New Testament

From MormonWiki
Revision as of 17:51, 24 August 2011 by Sm376 (talk | contribs) (Connection to the Japanese page)
(diff) ← Older revision | Latest revision (diff) | Newer revision → (diff)
Jump to: navigation, search
Mormon Scripture Study
The Church of Jesus Christ of Latter-day Saints uses the King James Version as the official English Bible of the Church. The Church has not altered the text of the King James, but it publishes its own edition with added footnotes and cross-references to the other LDS scriptures.

The New Testament is a collection of ancient texts (originally written in Greek) which record events in the life of Jesus Christ and His apostles as well as their teachings and testimonies. It can be divided into five sections:

  • The Gospels (Matthew, Mark, Luke and John)
  • Acts of the Apostles
  • Paul's Epistles (Romans through Hebrews)
  • General Epistles (James through Jude)
  • Book of Revelation

The Gospels are accounts of Jesus Christ's life and teachings, and each account is written for a different group of people. Matthew's account was written for the Jews to show them that Christ was the Messiah prophesied of in the Old Testament. Matthew was most likely well versed in Jewish scripture and could easily see and explain how Christ fulfilled Old Testament prophecies and promises. Mark's account, possibly written under the direction of Peter, was written to the Gentiles (non-Jews) to describe and show that Christ was and is the Son of God and had the power of the Priesthood. He emphasizes the actions of Christ and often gives background information and cultural explanations that would be important to people not familiar with Jewish life. Luke's account is more literary and seems to tell Christ's story from beginning to end. Luke's emphasis is that Christ is the universal Savior for both Jew and Gentile. John's account was sent to members of Christ's Church who already knew some basic information. John's purpose is to clearly show through Christ's works, miracles, and teachings that He truly is the Son of God.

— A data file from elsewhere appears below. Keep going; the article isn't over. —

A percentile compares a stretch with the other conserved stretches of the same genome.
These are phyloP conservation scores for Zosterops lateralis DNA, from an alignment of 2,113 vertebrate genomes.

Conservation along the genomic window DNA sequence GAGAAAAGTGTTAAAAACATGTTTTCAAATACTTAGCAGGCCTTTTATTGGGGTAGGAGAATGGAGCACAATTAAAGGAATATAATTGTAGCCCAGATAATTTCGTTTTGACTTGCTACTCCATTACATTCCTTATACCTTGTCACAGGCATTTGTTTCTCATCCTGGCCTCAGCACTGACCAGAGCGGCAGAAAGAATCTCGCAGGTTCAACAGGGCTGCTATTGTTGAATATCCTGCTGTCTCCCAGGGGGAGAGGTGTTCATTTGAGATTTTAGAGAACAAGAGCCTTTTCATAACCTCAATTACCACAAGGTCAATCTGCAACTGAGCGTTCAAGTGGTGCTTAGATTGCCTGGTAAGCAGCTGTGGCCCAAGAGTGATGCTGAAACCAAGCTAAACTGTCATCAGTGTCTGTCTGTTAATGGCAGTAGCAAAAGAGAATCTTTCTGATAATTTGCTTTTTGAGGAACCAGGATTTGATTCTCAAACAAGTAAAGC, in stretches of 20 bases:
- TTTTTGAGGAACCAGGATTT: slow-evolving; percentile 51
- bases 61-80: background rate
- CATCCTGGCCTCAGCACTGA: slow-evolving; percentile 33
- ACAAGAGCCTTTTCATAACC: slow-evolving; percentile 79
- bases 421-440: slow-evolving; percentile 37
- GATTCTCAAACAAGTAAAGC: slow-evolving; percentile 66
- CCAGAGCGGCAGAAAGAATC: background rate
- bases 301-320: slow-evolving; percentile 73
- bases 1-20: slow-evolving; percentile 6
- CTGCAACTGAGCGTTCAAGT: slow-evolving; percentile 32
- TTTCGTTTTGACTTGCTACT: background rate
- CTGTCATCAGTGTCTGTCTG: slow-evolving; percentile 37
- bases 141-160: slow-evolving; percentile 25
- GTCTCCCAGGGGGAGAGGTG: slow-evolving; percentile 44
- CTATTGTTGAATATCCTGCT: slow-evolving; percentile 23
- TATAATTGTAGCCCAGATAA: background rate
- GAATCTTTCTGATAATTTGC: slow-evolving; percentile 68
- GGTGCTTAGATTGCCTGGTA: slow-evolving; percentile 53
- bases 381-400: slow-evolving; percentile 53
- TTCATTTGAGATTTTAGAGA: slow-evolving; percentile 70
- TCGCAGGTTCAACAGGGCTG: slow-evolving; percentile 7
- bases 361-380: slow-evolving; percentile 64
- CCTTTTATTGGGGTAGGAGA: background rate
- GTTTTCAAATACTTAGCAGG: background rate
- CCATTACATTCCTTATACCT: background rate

Acts, which was written by Luke as a continuation to his Gospel, records the early history of the Church and apostles after the ministry of Christ. It especially follows Paul's teachings and missionary work. Of the many epistles (letters) Paul must have sent to the members of the Church in different areas, fourteen can be found in the New Testament. The letters teach regulations on how to run the Church as well expounding on doctrinal issues. The general epistles are letters written by other apostles which give further instruction to early Church members. The last book is the Book of Revelation. This book was written by the Apostle John and contains prophecies about the restoration of Christ's Church, the last days and Christ's second coming.

External Links